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$ 600 a week
When Congress issued an increase in unemployment benefits of $ 600 a week under the CARES bill in the spring, the backlash was swift and violent.
The goal of the infusion, coupled with typical government benefits, was to completely make up for the lost wage for the average worker – nearly $ 1,000 a week. (Typical government benefits generally compensate for half of the loss of earnings.)
But many workers, especially those on lower wages, earned more while unemployed than they did at work.
Many conservative lawmakers lambasted politics as a deterrent to going back to work. Such momentum would keep the economy from recovering quickly, they argued.
Democrats argued that improvement was a necessity. Millions relied on income support to pay bills and put food on the table at a time when it was difficult to find a job and it made sense to keep people at home to avoid the spread of the coronavirus to prevent, they said.
Numerous studies found that the $ 600 scholarship did not have a negative impact on the job market. Overall, it didn't stop people from looking for work or leaving a job. Companies have had no problems recruiting job offers.
"There weren't enough jobs and too many people were unemployed," said Ioana Marinescu, an assistant professor of economics at the University of Pennsylvania who co-authored one of the studies. "It just wasn't a problem on a large scale."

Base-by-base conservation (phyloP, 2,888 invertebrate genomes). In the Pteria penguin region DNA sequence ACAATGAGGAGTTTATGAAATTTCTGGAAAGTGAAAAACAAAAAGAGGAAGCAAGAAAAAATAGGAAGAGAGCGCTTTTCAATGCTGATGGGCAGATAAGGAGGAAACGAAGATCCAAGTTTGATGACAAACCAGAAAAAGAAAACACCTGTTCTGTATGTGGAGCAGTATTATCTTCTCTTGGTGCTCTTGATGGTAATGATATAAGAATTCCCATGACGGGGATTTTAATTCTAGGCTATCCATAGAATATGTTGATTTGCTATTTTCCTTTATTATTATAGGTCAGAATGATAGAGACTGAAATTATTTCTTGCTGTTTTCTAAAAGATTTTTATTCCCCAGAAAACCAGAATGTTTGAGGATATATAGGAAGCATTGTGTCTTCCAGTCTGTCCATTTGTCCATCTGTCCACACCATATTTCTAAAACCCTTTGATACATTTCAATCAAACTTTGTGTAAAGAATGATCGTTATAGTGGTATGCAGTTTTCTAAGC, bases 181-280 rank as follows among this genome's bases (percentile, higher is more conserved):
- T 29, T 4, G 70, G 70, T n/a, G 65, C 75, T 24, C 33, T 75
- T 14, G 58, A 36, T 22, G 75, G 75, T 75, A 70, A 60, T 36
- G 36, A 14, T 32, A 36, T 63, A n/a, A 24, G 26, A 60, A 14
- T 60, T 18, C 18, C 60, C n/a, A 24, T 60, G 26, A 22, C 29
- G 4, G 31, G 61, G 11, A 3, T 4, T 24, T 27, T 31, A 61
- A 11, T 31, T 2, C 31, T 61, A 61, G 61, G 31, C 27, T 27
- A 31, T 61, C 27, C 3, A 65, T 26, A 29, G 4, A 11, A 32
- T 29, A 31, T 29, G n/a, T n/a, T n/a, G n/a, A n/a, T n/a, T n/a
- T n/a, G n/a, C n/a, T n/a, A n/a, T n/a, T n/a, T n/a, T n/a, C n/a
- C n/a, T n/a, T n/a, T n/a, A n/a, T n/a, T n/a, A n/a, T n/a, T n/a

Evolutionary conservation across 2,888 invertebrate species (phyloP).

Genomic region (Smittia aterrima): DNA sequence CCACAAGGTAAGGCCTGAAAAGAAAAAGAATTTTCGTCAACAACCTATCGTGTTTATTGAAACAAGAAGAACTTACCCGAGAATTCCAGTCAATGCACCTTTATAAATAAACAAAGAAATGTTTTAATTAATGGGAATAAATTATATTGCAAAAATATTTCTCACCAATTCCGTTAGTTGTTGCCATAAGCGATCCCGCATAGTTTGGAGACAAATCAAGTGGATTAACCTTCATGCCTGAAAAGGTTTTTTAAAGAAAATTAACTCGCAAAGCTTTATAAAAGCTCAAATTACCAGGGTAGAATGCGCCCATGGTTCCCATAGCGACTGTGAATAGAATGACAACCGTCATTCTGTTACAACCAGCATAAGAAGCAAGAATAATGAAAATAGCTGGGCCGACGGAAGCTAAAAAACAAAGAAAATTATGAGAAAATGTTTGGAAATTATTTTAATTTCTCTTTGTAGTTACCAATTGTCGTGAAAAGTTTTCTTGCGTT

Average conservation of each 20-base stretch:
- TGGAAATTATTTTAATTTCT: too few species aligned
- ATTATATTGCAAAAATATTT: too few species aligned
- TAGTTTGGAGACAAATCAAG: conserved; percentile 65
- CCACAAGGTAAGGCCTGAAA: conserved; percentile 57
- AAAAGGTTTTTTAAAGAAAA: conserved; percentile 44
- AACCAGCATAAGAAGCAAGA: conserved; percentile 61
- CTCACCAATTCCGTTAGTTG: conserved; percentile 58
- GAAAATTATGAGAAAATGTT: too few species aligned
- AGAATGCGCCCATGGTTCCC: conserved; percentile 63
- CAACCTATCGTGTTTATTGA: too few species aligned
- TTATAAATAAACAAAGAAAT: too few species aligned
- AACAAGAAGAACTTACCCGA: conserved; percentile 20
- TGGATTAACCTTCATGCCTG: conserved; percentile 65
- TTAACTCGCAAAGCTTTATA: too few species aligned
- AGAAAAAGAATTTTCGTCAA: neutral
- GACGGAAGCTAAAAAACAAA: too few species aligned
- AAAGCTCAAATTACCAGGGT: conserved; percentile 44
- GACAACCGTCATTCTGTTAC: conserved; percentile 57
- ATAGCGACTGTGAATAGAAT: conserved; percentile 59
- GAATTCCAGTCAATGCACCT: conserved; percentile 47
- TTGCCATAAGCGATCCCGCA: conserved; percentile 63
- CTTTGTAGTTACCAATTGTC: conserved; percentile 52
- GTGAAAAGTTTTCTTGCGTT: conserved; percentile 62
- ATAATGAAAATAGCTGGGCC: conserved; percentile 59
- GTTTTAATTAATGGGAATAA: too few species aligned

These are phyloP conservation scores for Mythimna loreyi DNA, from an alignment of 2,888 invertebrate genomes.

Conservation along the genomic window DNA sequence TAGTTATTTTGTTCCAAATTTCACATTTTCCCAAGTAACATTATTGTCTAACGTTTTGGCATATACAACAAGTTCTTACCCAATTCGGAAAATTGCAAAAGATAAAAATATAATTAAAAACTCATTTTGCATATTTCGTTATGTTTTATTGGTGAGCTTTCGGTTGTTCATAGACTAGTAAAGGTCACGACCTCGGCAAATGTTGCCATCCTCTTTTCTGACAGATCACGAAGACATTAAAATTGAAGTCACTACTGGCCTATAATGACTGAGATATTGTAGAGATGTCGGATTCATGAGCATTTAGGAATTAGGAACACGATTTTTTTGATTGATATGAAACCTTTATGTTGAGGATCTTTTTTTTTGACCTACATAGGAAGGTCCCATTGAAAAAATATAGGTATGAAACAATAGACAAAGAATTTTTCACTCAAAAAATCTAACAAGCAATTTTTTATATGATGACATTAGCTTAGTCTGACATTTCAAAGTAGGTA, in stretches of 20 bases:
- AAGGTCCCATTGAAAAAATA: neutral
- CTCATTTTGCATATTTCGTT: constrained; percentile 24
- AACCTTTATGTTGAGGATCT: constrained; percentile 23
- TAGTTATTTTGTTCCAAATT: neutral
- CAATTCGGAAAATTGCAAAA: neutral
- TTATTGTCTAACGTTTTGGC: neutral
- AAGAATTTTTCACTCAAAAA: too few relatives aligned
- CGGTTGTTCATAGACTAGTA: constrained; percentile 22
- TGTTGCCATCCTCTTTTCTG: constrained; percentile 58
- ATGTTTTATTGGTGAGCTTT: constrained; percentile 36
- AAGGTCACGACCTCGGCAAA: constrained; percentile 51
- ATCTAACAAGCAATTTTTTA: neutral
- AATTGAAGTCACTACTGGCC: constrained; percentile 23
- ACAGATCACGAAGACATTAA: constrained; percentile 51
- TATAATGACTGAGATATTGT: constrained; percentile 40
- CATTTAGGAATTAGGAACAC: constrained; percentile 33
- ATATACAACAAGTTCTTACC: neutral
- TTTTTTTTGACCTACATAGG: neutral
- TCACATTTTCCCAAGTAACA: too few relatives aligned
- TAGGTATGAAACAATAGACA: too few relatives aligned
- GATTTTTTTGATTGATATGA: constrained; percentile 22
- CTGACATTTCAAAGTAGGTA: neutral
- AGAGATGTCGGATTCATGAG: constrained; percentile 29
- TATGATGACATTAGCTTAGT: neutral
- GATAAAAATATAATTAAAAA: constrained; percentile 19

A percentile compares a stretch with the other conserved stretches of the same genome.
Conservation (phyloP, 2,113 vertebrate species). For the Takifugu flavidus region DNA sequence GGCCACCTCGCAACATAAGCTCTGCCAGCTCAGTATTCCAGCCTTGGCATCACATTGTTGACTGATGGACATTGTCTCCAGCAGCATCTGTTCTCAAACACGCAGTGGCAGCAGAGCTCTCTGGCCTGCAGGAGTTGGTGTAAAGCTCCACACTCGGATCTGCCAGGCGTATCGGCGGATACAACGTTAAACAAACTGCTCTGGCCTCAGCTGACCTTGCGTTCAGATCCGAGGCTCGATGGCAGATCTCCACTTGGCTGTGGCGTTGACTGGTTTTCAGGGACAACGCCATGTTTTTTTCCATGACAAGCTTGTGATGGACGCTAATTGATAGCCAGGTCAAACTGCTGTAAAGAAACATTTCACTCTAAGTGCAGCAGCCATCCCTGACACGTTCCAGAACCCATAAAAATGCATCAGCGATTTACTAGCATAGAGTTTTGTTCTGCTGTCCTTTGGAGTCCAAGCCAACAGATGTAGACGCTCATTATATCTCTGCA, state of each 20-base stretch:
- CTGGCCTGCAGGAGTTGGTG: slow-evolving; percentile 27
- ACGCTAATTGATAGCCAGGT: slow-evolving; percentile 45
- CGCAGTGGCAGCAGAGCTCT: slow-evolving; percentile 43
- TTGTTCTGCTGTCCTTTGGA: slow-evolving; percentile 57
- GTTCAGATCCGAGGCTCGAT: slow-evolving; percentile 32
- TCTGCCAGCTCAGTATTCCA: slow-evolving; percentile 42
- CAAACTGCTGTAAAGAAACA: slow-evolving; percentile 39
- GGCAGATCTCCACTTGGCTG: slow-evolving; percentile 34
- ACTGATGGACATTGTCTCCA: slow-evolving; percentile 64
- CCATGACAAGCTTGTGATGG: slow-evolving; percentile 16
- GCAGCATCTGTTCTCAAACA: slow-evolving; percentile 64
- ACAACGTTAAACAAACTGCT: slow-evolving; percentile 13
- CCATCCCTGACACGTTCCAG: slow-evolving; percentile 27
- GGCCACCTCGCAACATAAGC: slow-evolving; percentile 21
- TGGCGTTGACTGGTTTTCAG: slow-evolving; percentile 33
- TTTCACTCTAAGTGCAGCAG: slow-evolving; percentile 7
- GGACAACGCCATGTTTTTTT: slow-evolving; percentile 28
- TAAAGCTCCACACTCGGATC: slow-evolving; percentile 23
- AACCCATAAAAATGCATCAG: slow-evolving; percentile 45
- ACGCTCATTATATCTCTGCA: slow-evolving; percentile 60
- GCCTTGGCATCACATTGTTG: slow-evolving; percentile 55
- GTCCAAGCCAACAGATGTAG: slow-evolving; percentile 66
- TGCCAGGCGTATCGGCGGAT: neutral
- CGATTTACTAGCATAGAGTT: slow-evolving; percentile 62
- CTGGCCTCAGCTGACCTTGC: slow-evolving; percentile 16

Tug of war reappears
The supplement expired in July. Democrats wanted to extend it, but Republicans were against it.
This time around, lawmakers seem less vocal about their opposition, but the facilitation laws show they are still thinking about it, according to labor experts.
"It's left of the $ 600 concern," said Andrew Stettner, a senior fellow at the Century Foundation, a progressive think tank. "(Legislation) seeks to get all states to speak out on this issue."
A cash infusion of $ 300 could now have a bigger negative impact, given the improvements in the labor market at the height of the crisis, Marinescu said. But it's not a huge problem, she said, as there is still a lack of jobs and the economy has not recovered to the extent that it would pose a threat.
"It's just not that bad and we need the incentive," she said.
Also, fewer workers would exceed full wage replacement with a $ 300 top-up, which is half the CARES Act grant and the same amount as a lost wage assistance program created by President Donald Trump this summer.
According to an analysis by Ernie Tedeschi, an economist at Evercore and a former Treasury Department official, the typical person would replace about 85% of their paycheck with an additional $ 300 before firing.